1. Improving openness into an equal community. NCER is involved in assuring the reasonable dispersion of economic and social chances as well as economic and social advancement to all citizens.

  2. Reconfiguration development and production in important industries. The aim is for NCER’s important industries to quicken economic development while administrating sustainable development. A steady and varied economy that creates high-value commodities and supplies is expected to produce high-paying employments related with an advanced area.

  3. Reinforcing infrastructure to support linkage and development. Properly planned and built facilities, comprising public transportation and internet access, supply the assisting ecosystem vital for increasing livelihood standards and for economic enhancement.

  4. Promoting skill advancement for an advanced area. The knowledge and skills of the labour force shall be consistently grown, as skill is an important catalyst for the area to maintain sector needs and transform these into knowledge-intensive and high value-added economic activities.

  5. Solving investors’ demands. Recent and prevailing investors shall be supported and fostered to assure engaged investments are fulfilled. Execution difficulties shall be solved and forthcoming reinvestments be promoted via strong participations.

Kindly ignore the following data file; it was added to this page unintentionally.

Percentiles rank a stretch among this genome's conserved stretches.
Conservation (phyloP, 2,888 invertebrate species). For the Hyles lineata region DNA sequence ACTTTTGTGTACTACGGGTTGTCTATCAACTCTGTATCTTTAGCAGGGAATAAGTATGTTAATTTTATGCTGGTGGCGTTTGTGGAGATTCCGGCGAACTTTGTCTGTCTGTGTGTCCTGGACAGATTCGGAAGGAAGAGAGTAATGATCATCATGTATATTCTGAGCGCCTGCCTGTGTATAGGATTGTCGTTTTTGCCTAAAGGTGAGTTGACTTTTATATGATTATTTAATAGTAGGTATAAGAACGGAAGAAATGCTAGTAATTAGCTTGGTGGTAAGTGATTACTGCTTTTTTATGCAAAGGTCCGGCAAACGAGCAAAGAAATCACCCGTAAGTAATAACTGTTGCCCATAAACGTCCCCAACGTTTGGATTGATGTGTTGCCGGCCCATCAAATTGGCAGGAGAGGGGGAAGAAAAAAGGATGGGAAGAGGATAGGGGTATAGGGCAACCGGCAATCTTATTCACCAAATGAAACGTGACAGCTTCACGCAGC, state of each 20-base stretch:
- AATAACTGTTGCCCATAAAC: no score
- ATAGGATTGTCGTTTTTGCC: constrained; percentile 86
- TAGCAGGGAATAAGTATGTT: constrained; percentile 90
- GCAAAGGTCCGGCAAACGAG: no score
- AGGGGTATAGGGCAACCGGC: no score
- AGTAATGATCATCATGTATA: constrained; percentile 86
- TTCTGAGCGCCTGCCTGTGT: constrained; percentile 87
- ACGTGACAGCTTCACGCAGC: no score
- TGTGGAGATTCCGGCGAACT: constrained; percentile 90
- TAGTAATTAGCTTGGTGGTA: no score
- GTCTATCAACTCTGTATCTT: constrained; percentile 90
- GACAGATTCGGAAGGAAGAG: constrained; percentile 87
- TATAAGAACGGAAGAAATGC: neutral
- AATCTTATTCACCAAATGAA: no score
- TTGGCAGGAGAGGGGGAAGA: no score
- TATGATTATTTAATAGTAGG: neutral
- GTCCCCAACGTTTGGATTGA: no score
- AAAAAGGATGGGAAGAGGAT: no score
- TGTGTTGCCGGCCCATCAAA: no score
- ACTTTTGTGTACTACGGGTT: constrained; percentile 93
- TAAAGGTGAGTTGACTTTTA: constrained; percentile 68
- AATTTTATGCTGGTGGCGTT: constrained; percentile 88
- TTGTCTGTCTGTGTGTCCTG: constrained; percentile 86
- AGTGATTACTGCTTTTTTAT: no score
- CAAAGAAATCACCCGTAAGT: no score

Manufacturing remains one of the most important accomplishments of the Malaysia economy, entering constant development regardless of complicated economic situations. In 2015, the sector was estimated at RM243.9 billion, to constitute 23% of local gross domestic merchandise production. The electrical and electronics (E&E) sector remains an important determinant of the Malaysian economy, with an important proportion of the state’s manufacturing production, occupation investment and exports. The Machinery and Equipment (M&E) industry has also been increased by the rising medical instrument manufacturing sector that is expected to supply RM17.12 billion in income and produce 86,000 jobs by 2020. These sector performers are situated in high-development agglomerations in the north corridor and are manifestations to the area’s aggregate of construction skill, encouraging ecosystem and grown commercial context. Further, NCIA expects to continue to improve the industry with high-end non-public industry involvements that are expected to assist Malaysia to maintain the competitiveness benefit. As NCIA shifts into the execution of Stage 2, the people are continuously on the outlook for approaches to adapting north corridor’s components of economy to sustain the competitiveness benefit in manufacturing. This is essential to enable the north corridor to continue to enhance its capability in accelerating the execution of cutting-edge, value-centred manufacturing [56].

The aims of important regions configuring manufacturing are to grow high value-added activities, for instance, plan as well as Research and Development for the E&E industry and to facilitate the advancement of rising manufacturing industries, for instance, the med-tech as well as aerospace and sustainable components industries. The policy is to strengthen the sector correlations and grow the value-adding aspect in the manufacturing sector, with the policies expected to be interconnected and executed through planning [56].